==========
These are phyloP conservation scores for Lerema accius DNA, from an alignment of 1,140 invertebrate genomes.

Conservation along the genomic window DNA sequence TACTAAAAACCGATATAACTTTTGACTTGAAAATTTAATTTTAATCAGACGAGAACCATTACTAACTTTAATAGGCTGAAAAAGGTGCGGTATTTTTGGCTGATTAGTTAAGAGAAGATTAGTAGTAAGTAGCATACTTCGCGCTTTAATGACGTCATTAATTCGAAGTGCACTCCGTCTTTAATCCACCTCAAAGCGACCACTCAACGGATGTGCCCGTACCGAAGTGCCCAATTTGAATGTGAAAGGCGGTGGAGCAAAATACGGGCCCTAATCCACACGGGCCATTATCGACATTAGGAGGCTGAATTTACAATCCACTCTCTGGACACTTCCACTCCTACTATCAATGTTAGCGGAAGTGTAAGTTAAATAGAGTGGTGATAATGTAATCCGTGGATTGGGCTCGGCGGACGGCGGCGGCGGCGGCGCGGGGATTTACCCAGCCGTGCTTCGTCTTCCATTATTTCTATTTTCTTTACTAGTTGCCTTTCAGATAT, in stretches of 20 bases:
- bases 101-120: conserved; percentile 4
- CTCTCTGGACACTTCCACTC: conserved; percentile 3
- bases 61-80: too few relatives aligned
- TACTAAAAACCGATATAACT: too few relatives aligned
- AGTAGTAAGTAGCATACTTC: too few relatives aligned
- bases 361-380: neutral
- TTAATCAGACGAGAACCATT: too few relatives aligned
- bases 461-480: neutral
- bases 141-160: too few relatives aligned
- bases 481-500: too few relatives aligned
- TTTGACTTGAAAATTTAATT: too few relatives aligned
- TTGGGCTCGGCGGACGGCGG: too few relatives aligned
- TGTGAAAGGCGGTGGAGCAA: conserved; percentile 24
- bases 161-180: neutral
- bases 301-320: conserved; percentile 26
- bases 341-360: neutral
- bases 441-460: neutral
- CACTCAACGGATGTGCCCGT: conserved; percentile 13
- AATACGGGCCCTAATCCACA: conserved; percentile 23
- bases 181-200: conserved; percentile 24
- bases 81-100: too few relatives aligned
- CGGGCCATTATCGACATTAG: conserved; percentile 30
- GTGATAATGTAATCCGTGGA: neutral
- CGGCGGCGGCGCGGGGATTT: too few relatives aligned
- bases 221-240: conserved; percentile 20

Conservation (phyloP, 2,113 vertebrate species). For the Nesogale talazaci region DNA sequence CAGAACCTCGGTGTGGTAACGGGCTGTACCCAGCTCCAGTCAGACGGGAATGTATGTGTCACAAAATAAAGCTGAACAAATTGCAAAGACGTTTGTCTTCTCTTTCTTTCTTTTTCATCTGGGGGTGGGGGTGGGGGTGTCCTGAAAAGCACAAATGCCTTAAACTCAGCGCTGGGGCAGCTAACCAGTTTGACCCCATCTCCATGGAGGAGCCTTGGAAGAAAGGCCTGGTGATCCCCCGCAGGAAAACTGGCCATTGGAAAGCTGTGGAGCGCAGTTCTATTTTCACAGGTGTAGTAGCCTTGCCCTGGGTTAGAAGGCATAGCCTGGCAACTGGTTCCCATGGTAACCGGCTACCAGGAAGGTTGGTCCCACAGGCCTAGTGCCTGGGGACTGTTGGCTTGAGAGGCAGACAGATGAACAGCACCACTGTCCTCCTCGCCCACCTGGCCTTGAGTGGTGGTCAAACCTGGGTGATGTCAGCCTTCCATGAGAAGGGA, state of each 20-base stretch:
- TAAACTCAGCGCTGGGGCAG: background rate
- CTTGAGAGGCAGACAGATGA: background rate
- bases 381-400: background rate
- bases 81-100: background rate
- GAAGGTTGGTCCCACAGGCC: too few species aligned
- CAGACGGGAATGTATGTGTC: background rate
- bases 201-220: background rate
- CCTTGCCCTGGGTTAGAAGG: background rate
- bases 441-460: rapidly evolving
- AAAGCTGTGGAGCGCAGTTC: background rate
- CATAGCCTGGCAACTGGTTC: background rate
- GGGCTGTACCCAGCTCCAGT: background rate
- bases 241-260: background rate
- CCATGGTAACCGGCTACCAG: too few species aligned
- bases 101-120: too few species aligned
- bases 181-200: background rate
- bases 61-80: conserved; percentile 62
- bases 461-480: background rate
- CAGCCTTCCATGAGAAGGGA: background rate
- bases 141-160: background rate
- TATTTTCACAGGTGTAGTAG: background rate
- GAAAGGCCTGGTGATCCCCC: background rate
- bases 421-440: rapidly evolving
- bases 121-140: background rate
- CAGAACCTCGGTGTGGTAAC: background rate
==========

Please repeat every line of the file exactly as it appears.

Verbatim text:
These are phyloP conservation scores for Lerema accius DNA, from an alignment of 1,140 invertebrate genomes.

Conservation along the genomic window DNA sequence TACTAAAAACCGATATAACTTTTGACTTGAAAATTTAATTTTAATCAGACGAGAACCATTACTAACTTTAATAGGCTGAAAAAGGTGCGGTATTTTTGGCTGATTAGTTAAGAGAAGATTAGTAGTAAGTAGCATACTTCGCGCTTTAATGACGTCATTAATTCGAAGTGCACTCCGTCTTTAATCCACCTCAAAGCGACCACTCAACGGATGTGCCCGTACCGAAGTGCCCAATTTGAATGTGAAAGGCGGTGGAGCAAAATACGGGCCCTAATCCACACGGGCCATTATCGACATTAGGAGGCTGAATTTACAATCCACTCTCTGGACACTTCCACTCCTACTATCAATGTTAGCGGAAGTGTAAGTTAAATAGAGTGGTGATAATGTAATCCGTGGATTGGGCTCGGCGGACGGCGGCGGCGGCGGCGCGGGGATTTACCCAGCCGTGCTTCGTCTTCCATTATTTCTATTTTCTTTACTAGTTGCCTTTCAGATAT, in stretches of 20 bases:
- bases 101-120: conserved; percentile 4
- CTCTCTGGACACTTCCACTC: conserved; percentile 3
- bases 61-80: too few relatives aligned
- TACTAAAAACCGATATAACT: too few relatives aligned
- AGTAGTAAGTAGCATACTTC: too few relatives aligned
- bases 361-380: neutral
- TTAATCAGACGAGAACCATT: too few relatives aligned
- bases 461-480: neutral
- bases 141-160: too few relatives aligned
- bases 481-500: too few relatives aligned
- TTTGACTTGAAAATTTAATT: too few relatives aligned
- TTGGGCTCGGCGGACGGCGG: too few relatives aligned
- TGTGAAAGGCGGTGGAGCAA: conserved; percentile 24
- bases 161-180: neutral
- bases 301-320: conserved; percentile 26
- bases 341-360: neutral
- bases 441-460: neutral
- CACTCAACGGATGTGCCCGT: conserved; percentile 13
- AATACGGGCCCTAATCCACA: conserved; percentile 23
- bases 181-200: conserved; percentile 24
- bases 81-100: too few relatives aligned
- CGGGCCATTATCGACATTAG: conserved; percentile 30
- GTGATAATGTAATCCGTGGA: neutral
- CGGCGGCGGCGCGGGGATTT: too few relatives aligned
- bases 221-240: conserved; percentile 20

Conservation (phyloP, 2,113 vertebrate species). For the Nesogale talazaci region DNA sequence CAGAACCTCGGTGTGGTAACGGGCTGTACCCAGCTCCAGTCAGACGGGAATGTATGTGTCACAAAATAAAGCTGAACAAATTGCAAAGACGTTTGTCTTCTCTTTCTTTCTTTTTCATCTGGGGGTGGGGGTGGGGGTGTCCTGAAAAGCACAAATGCCTTAAACTCAGCGCTGGGGCAGCTAACCAGTTTGACCCCATCTCCATGGAGGAGCCTTGGAAGAAAGGCCTGGTGATCCCCCGCAGGAAAACTGGCCATTGGAAAGCTGTGGAGCGCAGTTCTATTTTCACAGGTGTAGTAGCCTTGCCCTGGGTTAGAAGGCATAGCCTGGCAACTGGTTCCCATGGTAACCGGCTACCAGGAAGGTTGGTCCCACAGGCCTAGTGCCTGGGGACTGTTGGCTTGAGAGGCAGACAGATGAACAGCACCACTGTCCTCCTCGCCCACCTGGCCTTGAGTGGTGGTCAAACCTGGGTGATGTCAGCCTTCCATGAGAAGGGA, state of each 20-base stretch:
- TAAACTCAGCGCTGGGGCAG: background rate
- CTTGAGAGGCAGACAGATGA: background rate
- bases 381-400: background rate
- bases 81-100: background rate
- GAAGGTTGGTCCCACAGGCC: too few species aligned
- CAGACGGGAATGTATGTGTC: background rate
- bases 201-220: background rate
- CCTTGCCCTGGGTTAGAAGG: background rate
- bases 441-460: rapidly evolving
- AAAGCTGTGGAGCGCAGTTC: background rate
- CATAGCCTGGCAACTGGTTC: background rate
- GGGCTGTACCCAGCTCCAGT: background rate
- bases 241-260: background rate
- CCATGGTAACCGGCTACCAG: too few species aligned
- bases 101-120: too few species aligned
- bases 181-200: background rate
- bases 61-80: conserved; percentile 62
- bases 461-480: background rate
- CAGCCTTCCATGAGAAGGGA: background rate
- bases 141-160: background rate
- TATTTTCACAGGTGTAGTAG: background rate
- GAAAGGCCTGGTGATCCCCC: background rate
- bases 421-440: rapidly evolving
- bases 121-140: background rate
- CAGAACCTCGGTGTGGTAAC: background rate